Identifying as a Hip-Hop nomad has spent time living both in the mid-west and in the south. When listening to his music, the influences of both regions translates through his music making it a formidable fusion for the listener. A Biology graduate from Mississippi State University, D. Horton aims to inspire and enlighten through his music and is constantly working on ways to be innovative. The Columbus, MS artist D. Horton released his project The Sessions 2 , which you can stream below.
Check out our interview with D. Horton below!

You’re from Detroit, grew up in ATL, and also lived in Mississippi, tell us what you learned from each city and which is most dear to you?
I wasn’t more than a toddler when I left Detroit, so a lot of my connection is learned application, just discovering my roots and who I am and where I come from. However, Atlanta and Columbus are so similar to me in so many ways. Clearly, Atlanta is like the black mecca of the south, especially for hip hop, so much of the business-sense, I learned about the music game were from influences like 3000 and Gucci, but it’s like a 4-hour drive so not much changed for me when I moved. I’m from Columbus, Ms, though, for clarification.
You are a PK, or preachers kid, and even taught Sunday school at the early age of 12, what are your views on the current state of the Black church?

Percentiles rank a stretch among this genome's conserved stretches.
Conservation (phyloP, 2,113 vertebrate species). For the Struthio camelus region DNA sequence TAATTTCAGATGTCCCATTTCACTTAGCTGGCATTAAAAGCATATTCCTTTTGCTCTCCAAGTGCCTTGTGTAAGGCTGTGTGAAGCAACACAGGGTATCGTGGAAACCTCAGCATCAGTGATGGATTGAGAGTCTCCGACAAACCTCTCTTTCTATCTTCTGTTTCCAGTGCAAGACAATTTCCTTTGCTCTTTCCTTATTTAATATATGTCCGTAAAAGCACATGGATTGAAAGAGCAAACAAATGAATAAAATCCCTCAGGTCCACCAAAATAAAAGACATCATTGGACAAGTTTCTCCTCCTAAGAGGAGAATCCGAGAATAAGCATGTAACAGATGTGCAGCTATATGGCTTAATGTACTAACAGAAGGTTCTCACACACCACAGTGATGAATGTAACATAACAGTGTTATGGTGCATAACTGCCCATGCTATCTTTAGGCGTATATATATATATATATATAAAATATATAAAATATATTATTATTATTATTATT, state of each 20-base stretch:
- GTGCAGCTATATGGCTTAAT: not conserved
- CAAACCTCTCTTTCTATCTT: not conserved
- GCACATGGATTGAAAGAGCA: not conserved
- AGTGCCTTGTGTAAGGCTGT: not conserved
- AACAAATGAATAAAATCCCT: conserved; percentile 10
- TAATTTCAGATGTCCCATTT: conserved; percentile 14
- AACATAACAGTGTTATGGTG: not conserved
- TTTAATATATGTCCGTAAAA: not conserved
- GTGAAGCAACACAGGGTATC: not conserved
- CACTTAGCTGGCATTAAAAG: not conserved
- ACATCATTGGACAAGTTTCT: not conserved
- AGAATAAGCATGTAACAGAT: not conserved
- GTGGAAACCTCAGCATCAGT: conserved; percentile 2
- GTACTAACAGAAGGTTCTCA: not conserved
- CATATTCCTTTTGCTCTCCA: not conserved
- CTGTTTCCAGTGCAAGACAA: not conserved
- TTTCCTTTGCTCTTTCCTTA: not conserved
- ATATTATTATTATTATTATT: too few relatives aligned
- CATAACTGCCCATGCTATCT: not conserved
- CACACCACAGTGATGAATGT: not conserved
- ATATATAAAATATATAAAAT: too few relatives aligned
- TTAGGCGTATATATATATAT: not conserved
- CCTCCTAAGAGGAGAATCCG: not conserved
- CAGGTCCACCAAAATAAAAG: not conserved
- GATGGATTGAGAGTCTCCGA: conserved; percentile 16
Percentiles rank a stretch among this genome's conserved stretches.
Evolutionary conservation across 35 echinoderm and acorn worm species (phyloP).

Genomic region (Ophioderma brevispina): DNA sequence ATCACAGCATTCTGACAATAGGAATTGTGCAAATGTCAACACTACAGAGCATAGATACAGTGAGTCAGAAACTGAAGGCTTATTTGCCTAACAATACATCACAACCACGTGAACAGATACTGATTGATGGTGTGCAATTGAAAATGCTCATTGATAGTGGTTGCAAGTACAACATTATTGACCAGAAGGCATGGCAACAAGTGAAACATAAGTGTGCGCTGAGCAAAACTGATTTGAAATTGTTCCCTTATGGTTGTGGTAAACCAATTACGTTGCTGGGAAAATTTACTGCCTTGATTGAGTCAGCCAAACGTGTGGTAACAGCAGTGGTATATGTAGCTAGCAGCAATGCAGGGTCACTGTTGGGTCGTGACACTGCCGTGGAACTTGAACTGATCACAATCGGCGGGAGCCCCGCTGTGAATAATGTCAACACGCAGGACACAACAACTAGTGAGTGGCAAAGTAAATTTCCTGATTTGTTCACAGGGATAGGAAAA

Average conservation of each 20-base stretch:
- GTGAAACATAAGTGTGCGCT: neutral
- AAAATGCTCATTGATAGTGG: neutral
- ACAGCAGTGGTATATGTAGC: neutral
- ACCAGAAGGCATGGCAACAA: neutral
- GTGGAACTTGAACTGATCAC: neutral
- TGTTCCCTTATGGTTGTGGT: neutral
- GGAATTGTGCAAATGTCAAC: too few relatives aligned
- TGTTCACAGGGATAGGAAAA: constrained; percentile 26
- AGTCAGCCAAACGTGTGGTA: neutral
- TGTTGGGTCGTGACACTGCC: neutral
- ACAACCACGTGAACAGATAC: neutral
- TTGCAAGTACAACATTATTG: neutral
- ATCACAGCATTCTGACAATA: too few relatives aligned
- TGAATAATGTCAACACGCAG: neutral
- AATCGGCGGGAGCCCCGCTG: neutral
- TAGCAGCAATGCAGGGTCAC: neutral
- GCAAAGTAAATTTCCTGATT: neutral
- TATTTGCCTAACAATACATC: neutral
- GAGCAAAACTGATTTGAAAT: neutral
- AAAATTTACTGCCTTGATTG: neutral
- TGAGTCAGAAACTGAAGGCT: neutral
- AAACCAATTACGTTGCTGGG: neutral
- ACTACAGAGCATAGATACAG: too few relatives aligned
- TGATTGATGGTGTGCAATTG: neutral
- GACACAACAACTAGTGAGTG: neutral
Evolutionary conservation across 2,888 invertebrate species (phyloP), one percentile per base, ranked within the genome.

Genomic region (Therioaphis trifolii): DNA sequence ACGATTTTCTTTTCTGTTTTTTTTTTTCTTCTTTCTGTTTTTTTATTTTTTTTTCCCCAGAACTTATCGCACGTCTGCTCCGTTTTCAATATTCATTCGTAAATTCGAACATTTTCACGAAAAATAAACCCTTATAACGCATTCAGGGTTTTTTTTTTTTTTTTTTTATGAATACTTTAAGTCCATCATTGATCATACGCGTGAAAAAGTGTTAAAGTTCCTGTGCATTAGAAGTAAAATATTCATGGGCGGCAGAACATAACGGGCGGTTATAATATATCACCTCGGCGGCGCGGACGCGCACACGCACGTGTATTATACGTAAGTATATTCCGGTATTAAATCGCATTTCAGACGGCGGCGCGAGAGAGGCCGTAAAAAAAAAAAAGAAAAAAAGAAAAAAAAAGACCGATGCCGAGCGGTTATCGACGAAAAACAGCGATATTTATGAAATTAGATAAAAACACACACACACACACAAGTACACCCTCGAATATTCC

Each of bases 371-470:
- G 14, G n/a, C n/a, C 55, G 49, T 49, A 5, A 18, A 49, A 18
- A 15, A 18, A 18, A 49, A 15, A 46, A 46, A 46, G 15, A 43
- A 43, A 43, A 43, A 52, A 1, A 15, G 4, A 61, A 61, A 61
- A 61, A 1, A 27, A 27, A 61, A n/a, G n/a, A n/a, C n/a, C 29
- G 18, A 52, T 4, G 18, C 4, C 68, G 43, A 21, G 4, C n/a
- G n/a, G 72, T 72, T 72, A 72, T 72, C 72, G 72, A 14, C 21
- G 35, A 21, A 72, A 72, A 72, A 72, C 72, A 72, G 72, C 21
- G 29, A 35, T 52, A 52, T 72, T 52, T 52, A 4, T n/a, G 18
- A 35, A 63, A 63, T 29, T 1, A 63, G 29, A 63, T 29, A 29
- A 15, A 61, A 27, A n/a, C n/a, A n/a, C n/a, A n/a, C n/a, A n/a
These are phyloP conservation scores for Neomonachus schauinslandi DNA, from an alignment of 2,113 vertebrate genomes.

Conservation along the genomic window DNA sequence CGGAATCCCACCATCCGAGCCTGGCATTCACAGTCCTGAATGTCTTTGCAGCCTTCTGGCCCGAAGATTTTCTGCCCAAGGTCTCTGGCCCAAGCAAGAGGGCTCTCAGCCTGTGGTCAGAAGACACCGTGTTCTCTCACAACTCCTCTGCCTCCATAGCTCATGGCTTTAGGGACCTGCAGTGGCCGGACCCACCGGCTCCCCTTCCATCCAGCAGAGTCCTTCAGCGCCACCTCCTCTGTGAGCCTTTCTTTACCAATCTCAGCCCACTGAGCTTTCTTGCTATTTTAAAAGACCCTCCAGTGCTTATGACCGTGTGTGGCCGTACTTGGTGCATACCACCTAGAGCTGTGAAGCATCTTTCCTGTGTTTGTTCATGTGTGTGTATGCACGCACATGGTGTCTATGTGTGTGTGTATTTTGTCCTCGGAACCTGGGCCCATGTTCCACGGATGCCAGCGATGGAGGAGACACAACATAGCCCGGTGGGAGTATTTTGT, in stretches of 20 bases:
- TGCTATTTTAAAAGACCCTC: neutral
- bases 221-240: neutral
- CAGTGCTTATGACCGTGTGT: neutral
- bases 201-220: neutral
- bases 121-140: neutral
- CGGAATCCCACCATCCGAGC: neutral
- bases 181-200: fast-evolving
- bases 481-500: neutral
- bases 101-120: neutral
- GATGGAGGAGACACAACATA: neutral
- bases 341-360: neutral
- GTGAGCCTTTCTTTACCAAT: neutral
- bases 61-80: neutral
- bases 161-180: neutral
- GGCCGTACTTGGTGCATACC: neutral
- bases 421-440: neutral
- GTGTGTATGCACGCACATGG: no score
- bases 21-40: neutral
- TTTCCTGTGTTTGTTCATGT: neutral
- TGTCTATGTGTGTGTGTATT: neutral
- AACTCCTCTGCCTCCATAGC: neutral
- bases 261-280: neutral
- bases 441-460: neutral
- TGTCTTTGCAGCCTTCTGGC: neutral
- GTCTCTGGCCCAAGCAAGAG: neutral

I always loved to read…all my life. No other book is encouraged upon a preacher’s kid more than The Holy Bible. So I immersed myself. I was fascinated by the parables. How thorough they were. I would always challenge older members on their knowledge of The Bible, and they were always impressed with how much I knew at such a young age. I just had some really difficult experiences, personal experiences, that challenged…the structure, maybe….like financial allocation or whatever. I just think it was in a more pure place before now, with all due respect.

Your song asks “What if you were God?” Break the concept behind that down for us…
This is always a great question because it’s not a normal topic of discussion. But I believe my best explanation would be that I was just envisioning a world in which all the decisions we made were based on the notion of our choices weighing as much as God’s. Maybe we would be more considerate. More selfless. Cautious. Because I believe we are more constant with the ultimate being that is God, than we understand. Instead of it being an outward source that we must discover, it’s more like something inside of us that we all have to unveil for ourselves. I’m working on that answer, though. Made so much sense when I was recording the song.

In “Black Butterfly” you speak to women, what is your message to the women and do you feel women hold a bad image in rap music today? If so then why?
Not a bad image, a disrespected, distasteful, one. I mean I like curvy women and the whole nine but at some point, I just consider the consequences of such a repeated constant. I can’t imagine anyone would think much of my daughter if her father thought all women that looked like her were worth calling out their name. It’s a struggle. Much of our misguided self-perception is based off of belittling ourselves, so I know the source, and I concentrate my efforts to change it accordingly. I just want to work towards uplifting our black queens and queens in general because that’s my choice and how I choose to move. That’s all.